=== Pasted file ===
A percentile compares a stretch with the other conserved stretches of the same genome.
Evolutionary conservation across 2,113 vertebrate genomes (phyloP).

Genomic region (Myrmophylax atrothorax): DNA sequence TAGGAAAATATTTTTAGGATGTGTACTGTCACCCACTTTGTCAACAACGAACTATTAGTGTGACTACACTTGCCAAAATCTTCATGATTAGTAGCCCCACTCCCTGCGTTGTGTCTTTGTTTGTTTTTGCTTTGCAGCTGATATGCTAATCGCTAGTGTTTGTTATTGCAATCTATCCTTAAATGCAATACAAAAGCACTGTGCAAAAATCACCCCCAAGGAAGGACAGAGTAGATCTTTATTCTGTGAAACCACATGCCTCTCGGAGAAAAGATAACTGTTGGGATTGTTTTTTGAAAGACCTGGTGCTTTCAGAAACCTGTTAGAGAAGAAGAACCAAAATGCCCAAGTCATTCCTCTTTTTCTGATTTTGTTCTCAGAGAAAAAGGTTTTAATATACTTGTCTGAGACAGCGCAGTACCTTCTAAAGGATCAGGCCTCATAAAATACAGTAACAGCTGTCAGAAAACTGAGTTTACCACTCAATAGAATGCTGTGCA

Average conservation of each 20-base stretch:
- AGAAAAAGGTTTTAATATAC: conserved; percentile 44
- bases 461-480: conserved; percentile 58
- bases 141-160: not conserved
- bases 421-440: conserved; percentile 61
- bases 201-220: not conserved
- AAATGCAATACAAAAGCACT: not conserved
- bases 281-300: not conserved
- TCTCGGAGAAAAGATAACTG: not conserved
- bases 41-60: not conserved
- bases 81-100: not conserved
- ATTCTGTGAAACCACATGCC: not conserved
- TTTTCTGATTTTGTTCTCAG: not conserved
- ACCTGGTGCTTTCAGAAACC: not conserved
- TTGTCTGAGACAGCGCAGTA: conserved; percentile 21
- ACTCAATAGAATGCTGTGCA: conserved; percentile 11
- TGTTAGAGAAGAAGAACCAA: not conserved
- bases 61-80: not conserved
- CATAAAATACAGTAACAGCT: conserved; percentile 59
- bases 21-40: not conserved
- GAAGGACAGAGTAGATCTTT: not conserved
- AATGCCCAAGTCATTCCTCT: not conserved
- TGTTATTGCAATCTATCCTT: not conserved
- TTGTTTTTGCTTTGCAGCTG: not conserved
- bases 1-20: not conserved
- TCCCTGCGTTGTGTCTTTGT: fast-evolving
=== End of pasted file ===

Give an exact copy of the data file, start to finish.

A percentile compares a stretch with the other conserved stretches of the same genome.
Evolutionary conservation across 2,113 vertebrate genomes (phyloP).

Genomic region (Myrmophylax atrothorax): DNA sequence TAGGAAAATATTTTTAGGATGTGTACTGTCACCCACTTTGTCAACAACGAACTATTAGTGTGACTACACTTGCCAAAATCTTCATGATTAGTAGCCCCACTCCCTGCGTTGTGTCTTTGTTTGTTTTTGCTTTGCAGCTGATATGCTAATCGCTAGTGTTTGTTATTGCAATCTATCCTTAAATGCAATACAAAAGCACTGTGCAAAAATCACCCCCAAGGAAGGACAGAGTAGATCTTTATTCTGTGAAACCACATGCCTCTCGGAGAAAAGATAACTGTTGGGATTGTTTTTTGAAAGACCTGGTGCTTTCAGAAACCTGTTAGAGAAGAAGAACCAAAATGCCCAAGTCATTCCTCTTTTTCTGATTTTGTTCTCAGAGAAAAAGGTTTTAATATACTTGTCTGAGACAGCGCAGTACCTTCTAAAGGATCAGGCCTCATAAAATACAGTAACAGCTGTCAGAAAACTGAGTTTACCACTCAATAGAATGCTGTGCA

Average conservation of each 20-base stretch:
- AGAAAAAGGTTTTAATATAC: conserved; percentile 44
- bases 461-480: conserved; percentile 58
- bases 141-160: not conserved
- bases 421-440: conserved; percentile 61
- bases 201-220: not conserved
- AAATGCAATACAAAAGCACT: not conserved
- bases 281-300: not conserved
- TCTCGGAGAAAAGATAACTG: not conserved
- bases 41-60: not conserved
- bases 81-100: not conserved
- ATTCTGTGAAACCACATGCC: not conserved
- TTTTCTGATTTTGTTCTCAG: not conserved
- ACCTGGTGCTTTCAGAAACC: not conserved
- TTGTCTGAGACAGCGCAGTA: conserved; percentile 21
- ACTCAATAGAATGCTGTGCA: conserved; percentile 11
- TGTTAGAGAAGAAGAACCAA: not conserved
- bases 61-80: not conserved
- CATAAAATACAGTAACAGCT: conserved; percentile 59
- bases 21-40: not conserved
- GAAGGACAGAGTAGATCTTT: not conserved
- AATGCCCAAGTCATTCCTCT: not conserved
- TGTTATTGCAATCTATCCTT: not conserved
- TTGTTTTTGCTTTGCAGCTG: not conserved
- bases 1-20: not conserved
- TCCCTGCGTTGTGTCTTTGT: fast-evolving